Date: Tue, 25 May 1999 09:40:14 -0400 From: "Peter J. Calinski" <PCalinski at iname.com> Subject: Aluminum / Green Beer I thought the St. Pat's day green beer came from putting the Budweiser Frogs in a blender. Pete Calinski East Amherst NY Near Buffalo NY Return to table of contents
Date: Tue, 25 May 1999 10:52:07 -0400 From: Spencer W Thomas <spencer at engin.umich.edu> Subject: Re: ale yeast for fake lagers? >>>>> "Bryan" == Bryan Gros <bryang at xeaglex.com> writes: Bryan> Is there any good yeast choice for making an acceptable Bryan> lager tasting beer while fermenting at, say, 62 or so? I don't know about 62. I made a "lager" recently using W34/70 (YeastLab L31, I think) at 50-55 F (ambient in my basement "closet" at that time of year). At 2 weeks it was very sulfury, but after another month, mostly at basement ambient (60F-ish) it's, to my taste, a quite acceptable lager. I don't know that I'd enter it in a competition, but for just drinking, it's fine. =Spencer Thomas in Ann Arbor, MI (spencer at umich.edu) Return to table of contents
Date: Tue, 25 May 1999 10:56:23 EDT From: Radzan1000 at aol.com Subject: Siebel answer to loren crow on mash duration Keeping a mash at 150F for three or four hours or even overnight is certainly one of your options. You will be creating a wort with high fermentability, giving you higher alcohol levels and less remaining extract and body. This would be a tool to use for the production of light beers and what has come to be known as malt-liquors. The major difficulties that I can see would be in the absolute control of the temperature and maintaining the temperature. We would not like to see it drop below 140F, or what is known as Pasteurization temperature, to insure against souring. dave radzanowski Return to table of contents
Date: Tue, 25 May 1999 10:56:19 EDT From: Radzan1000 at aol.com Subject: Siebel answer for don cole on hot side aeration This one is easy. No, I do not believe that "hot side aeration" is a factor at the homebrewing scale. When you are required to ship large quantities for great distance and need to have very long shelf stability under conditions over which you have no control, then it becomes a factor. Relax. Enjoy your sleep at night. dave radzanowski Return to table of contents
Date: Tue, 25 May 1999 10:01:02 -0500 From: "WILLIAM R. SIEBEL" <SIEBELINSTITUTE at worldnet.att.net> Subject: malt flavor Malt flavor is a bit abstract. Not much is known (very little technical papers deal with malt flavor). If you are trying to match the malt flavor found in German lagers, however, I feel that this characteristic is acheived by the use of an undermodified base malt (less well modified than North American varieties) and the use of specialty malts. Namely Carapils for body (unmalted barley would work as well), Munich for maltiness (malted milk balls), and Caramel malts for sweet, toffee notes. My advice would be to go low with your first trials, ~3% Carapils & 3% Munich and work up from there if needed. Narziss (German brewing Professor) has addressed specialty malts and their application in various articles in the magazine Brauwelt International and even went so far as to give malt bills for some typical German beer styles in Kunze's Technology of Brewing & Malting. Christopher Bird Return to table of contents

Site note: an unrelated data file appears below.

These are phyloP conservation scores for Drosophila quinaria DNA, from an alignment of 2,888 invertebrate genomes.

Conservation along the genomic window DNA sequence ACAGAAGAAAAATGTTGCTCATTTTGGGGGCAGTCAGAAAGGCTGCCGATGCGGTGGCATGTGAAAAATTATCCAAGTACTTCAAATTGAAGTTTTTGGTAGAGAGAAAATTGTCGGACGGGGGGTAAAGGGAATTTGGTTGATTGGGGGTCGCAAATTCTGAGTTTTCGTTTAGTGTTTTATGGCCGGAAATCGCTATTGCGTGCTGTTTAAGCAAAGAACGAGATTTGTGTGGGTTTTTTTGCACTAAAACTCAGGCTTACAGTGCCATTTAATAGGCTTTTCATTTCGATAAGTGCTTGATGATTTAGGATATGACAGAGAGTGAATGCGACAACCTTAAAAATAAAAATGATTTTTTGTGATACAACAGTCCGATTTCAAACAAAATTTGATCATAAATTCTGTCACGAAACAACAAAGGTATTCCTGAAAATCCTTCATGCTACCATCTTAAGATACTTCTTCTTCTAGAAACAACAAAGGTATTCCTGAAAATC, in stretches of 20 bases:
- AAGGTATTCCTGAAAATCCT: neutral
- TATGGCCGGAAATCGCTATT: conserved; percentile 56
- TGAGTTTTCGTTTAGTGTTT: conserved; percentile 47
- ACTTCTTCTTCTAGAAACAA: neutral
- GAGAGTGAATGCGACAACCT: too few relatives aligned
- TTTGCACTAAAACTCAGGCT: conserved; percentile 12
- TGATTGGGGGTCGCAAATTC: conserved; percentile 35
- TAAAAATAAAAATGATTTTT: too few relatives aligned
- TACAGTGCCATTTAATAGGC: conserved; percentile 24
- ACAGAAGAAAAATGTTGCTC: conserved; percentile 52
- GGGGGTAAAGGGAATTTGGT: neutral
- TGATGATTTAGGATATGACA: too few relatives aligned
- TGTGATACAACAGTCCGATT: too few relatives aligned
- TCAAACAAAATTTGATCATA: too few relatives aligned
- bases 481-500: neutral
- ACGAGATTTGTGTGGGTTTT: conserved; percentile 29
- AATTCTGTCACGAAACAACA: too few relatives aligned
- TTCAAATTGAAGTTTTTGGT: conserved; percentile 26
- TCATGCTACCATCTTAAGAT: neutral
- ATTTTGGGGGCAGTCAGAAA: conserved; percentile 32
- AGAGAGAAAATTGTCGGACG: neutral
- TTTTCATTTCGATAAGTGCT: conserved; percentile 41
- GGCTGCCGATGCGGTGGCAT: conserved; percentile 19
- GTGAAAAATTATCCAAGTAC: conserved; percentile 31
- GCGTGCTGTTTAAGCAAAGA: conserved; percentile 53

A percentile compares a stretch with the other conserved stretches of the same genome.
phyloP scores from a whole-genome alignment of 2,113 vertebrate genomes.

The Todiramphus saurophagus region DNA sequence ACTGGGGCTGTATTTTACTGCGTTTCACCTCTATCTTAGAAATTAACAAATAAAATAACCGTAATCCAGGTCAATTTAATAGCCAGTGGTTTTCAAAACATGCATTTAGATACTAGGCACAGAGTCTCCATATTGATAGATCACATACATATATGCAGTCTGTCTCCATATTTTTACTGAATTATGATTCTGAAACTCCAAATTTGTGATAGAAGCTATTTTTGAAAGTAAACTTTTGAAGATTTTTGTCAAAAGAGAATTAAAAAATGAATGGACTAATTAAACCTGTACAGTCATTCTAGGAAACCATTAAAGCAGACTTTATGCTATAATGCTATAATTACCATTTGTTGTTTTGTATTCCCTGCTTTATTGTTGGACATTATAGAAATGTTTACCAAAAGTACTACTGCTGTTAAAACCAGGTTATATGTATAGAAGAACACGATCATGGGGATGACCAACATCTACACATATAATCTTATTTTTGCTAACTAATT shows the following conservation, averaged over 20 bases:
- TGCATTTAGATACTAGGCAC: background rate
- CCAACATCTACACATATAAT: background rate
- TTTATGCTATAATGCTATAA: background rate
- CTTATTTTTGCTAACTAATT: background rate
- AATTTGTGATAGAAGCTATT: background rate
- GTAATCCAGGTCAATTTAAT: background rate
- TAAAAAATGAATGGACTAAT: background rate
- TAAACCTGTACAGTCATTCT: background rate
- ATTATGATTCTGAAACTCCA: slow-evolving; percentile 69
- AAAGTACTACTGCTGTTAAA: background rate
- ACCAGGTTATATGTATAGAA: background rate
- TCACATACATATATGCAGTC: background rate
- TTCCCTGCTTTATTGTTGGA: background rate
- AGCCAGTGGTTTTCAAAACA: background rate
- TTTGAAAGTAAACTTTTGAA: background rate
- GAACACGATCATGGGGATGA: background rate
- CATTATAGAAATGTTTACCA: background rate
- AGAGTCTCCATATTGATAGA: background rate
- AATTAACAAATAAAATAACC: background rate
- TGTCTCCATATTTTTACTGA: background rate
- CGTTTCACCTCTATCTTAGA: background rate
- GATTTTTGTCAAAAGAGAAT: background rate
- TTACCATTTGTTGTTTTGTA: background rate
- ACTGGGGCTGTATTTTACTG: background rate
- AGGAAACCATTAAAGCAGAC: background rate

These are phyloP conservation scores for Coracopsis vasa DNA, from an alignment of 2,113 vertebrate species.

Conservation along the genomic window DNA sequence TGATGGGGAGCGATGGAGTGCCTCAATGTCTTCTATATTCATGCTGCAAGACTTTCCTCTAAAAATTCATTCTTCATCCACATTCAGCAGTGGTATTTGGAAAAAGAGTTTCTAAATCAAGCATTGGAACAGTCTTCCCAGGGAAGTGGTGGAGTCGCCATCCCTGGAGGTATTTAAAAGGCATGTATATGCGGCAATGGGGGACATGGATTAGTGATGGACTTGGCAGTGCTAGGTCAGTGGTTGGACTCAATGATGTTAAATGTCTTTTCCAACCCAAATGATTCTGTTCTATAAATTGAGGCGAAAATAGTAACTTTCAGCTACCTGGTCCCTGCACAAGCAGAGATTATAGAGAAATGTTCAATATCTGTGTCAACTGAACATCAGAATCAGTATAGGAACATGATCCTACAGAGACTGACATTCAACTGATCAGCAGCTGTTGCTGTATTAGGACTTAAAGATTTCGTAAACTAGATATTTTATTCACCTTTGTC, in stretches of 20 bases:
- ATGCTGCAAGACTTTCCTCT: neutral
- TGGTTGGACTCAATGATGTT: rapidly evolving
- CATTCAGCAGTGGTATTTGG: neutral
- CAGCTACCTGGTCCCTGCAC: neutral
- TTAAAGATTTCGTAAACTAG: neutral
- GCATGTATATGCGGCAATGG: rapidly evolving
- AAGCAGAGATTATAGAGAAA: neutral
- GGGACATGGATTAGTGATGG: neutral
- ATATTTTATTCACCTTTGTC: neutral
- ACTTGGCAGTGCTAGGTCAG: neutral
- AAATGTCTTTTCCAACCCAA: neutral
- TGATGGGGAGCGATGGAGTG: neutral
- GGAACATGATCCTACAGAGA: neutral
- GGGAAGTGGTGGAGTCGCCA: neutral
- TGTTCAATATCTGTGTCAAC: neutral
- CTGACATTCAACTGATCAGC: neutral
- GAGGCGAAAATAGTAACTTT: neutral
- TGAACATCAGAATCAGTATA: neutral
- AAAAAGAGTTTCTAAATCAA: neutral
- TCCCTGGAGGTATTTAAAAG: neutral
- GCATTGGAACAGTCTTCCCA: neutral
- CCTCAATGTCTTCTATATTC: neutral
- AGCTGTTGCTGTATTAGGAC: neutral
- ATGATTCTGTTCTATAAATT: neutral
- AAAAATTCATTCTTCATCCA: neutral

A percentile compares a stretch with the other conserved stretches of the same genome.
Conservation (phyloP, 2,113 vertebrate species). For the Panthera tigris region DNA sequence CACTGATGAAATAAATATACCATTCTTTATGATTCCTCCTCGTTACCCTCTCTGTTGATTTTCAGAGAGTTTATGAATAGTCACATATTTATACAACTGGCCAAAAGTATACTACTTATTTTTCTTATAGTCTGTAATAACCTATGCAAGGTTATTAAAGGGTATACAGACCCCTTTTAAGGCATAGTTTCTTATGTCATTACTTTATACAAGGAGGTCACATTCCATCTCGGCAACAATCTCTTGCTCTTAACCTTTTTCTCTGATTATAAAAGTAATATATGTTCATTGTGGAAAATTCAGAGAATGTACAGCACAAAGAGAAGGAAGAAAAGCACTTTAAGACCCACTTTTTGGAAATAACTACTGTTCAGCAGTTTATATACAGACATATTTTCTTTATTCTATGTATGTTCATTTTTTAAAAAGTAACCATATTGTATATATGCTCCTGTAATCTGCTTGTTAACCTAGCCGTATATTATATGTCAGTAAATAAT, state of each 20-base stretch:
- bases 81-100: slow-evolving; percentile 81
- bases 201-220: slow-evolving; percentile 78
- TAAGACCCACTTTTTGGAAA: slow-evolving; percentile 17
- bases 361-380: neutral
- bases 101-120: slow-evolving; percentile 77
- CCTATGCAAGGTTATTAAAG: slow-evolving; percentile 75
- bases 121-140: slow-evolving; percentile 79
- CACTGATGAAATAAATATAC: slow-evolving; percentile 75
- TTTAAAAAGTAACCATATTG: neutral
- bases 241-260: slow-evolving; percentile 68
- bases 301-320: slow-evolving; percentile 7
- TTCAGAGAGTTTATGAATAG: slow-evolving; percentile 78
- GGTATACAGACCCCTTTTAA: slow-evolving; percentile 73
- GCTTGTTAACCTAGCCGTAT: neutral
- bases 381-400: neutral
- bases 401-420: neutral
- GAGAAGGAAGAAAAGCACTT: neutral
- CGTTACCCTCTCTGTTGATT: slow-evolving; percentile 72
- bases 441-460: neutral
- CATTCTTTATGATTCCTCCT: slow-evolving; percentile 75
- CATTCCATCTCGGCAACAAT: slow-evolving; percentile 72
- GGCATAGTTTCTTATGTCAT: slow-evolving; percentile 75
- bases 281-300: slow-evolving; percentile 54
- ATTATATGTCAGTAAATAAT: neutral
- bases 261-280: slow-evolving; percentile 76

Date: Tue, 25 May 1999 10:46:56 -0500 From: "WILLIAM R. SIEBEL" <SIEBELINSTITUTE at worldnet.att.net> Subject: Siebel Qs The advantage of acidifying sparge water would be to prevent the pH of the mash residing in the lauter tun to rise above the value of 6.0 Everyone is familar with optimum pH ranges for mashing reactions etc., however, one of the most important measurements of pH is that of the last taps, or the last runnings to the kettle. The pH of this wort should not be above 6.0 due to increased extraction of the husky, grainy flavors associated with tannins, and phenols. A good temperature to maintain while lautering would be that of mash-off or ~170 F, 77 C. This would aid in run-off (higher temps, lower viscosity) and act to set the enzyme activity of the mash. Actually some alpha amalyase would still be present (and desired) to work on any starch that has come into solution under these conditions. As far as an intense malty flavor for a Doppel Bock I would bring the malt and bring a lot. I know more than one brewer that utilize these beers to empty out their inventories of partical bags, etc. I like Darryl Richman's book on bock beer. Try this for starters. Good Luck. Christopher Bird Return to table of contents
Date: Tue, 25 May 1999 11:09:58 -0500 From: "WILLIAM R. SIEBEL" <SIEBELINSTITUTE at worldnet.att.net> Subject: Blind to Diacetyl Specific anosmia or the inability to detect specific odors is not uncommon. Don't get discouraged. Many people can train themselves to become better at recognizing flavors with practice. The goal of odor recognition is the training our odor memory. Keep in mind that the most difficult odors to recognize can be those that we are already familiar with, and the more intensely we concentrate on them, the harder they are to recall. Practice paying more attention to common odors we encounter frequently. Diacetyl is interesting in that at low concentrations it doesn't come across as butter. Instead it is more of a mouth feel or increased body that is precieved. It is only at higher concentrations that one describes the flavor as butter or butterscotch. The average threshold for people is 80 ppb, however I've work with people capable of detection in the range of 25 - 50 ppb. That works out to a concentration equivalent to 30 seconds in 1.5 million years! Cheers, Christopher Bird Return to table of contents